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Local vendors find community and support

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Vendor, Precious, at the Athens Farmer's Market on Saturday, April 30, 2022. MePlusTea sells a variety of teas. (Photo/Melanie Velasquez;mvelasquez@randb.com)

In Jon Ramsden’s dining room turned bakery, he rolls strips of dough into bagel-shaped circles on a giant wooden table. His wife, Fran Bauer, works on packaging sourdough cinnamon crumb cakes to sell at the Eno’s Baked booth at the Athens Farmers Market the next morning. The two are caught in a familiar routine that has been going on for around four years.

Meanwhile in Winterville, 12 cantaloupes sit on Chris Warren’s dining room table waiting to be turned into pie. The kitchen smells warm and fresh from the pies already baking in the oven. Although cantaloupe pie sounds unusual, it makes for a delicious dessert.

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Vendor, John Ramsden, at the Athens Farmer's market on Saturday, April 30, 2022. Eno's Baked sells a variety of bagels, pastries, and more. (Photo/ Melanie Velasquez; mvelasquez)

Athens is filled with small business owners like Ramsden and Warren who are following their passion. It’s a vibrant community of bakers, growers and community members who support the local businesses that make up the Classic City.

Ramsden has always had a passion and love for baking, which has led him to dedicate his retirement years to running a bakery from his house.

“I’m a sugar addict,” Ramsden said. “I love sweets, so that is really my main passion, making desserts, sweets, things like that.”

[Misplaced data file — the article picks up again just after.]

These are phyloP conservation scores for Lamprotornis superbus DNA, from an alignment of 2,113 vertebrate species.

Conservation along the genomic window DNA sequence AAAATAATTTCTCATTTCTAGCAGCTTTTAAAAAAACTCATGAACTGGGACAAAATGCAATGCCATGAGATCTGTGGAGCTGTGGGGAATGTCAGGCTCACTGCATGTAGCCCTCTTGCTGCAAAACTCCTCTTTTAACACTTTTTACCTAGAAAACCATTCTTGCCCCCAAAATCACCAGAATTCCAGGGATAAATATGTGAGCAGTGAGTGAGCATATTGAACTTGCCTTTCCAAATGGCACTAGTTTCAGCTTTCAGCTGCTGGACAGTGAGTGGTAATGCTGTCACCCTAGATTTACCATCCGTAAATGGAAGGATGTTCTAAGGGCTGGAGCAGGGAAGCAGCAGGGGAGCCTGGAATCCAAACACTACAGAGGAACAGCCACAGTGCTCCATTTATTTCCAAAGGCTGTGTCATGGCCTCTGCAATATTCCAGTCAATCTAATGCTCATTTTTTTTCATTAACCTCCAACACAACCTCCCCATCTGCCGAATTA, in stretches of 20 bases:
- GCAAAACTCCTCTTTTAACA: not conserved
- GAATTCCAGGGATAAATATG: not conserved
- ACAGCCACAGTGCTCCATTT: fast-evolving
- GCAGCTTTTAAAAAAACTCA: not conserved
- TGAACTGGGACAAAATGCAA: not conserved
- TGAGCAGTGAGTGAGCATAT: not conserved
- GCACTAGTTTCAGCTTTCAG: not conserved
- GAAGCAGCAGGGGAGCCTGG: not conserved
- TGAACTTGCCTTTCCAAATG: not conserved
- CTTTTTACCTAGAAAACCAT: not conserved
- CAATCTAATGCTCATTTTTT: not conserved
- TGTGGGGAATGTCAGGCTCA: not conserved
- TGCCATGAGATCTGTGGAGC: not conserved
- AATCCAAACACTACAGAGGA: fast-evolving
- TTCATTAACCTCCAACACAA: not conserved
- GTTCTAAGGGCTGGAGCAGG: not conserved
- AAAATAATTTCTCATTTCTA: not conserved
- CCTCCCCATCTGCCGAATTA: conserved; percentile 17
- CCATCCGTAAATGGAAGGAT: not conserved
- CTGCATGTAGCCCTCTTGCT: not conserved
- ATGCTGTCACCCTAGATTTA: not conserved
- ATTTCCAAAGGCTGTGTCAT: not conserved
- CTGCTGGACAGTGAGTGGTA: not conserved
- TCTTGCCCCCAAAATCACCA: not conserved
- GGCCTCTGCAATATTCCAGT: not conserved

Ramsden got his start selling his baked goods at the Downtown Culinary Showcase. When the Athens Farmers Market in Bishop Park opened to vendors with a cottage license, he set up shop every Saturday morning, rain or shine. With some trial and error, his bagels, sourdough cinnamon rolls, cookies and pretzels became a huge hit.

Warren remembers the day his grandmother invented cantaloupe pie. After purchasing two cantaloupes from the produce seller, the man asked what she was going to use them for. He drove away laughing when she told him that she would make them into a pie.

“She went [inside] and she processed it, and about three, maybe four hours later, the smell was in the house and you go in, and these beautiful pies are on the table,” Warren said.

Now, Warren and his two brothers carry on the cantaloupe pie legacy in the form of Nerraw Foods Incorporated. In addition to the original cantaloupe pie, they sell a vegan and a sugar free version to offer healthier alternatives to people.

“Our mission here is to create new and healthier desserts,” he said.

He sells his pies at markets around town including the Downtown Culinary Showcase and the Marigold Market in Winterville.

“Athens is a beautiful town with beautiful people,” Warren said. “I love the atmosphere.”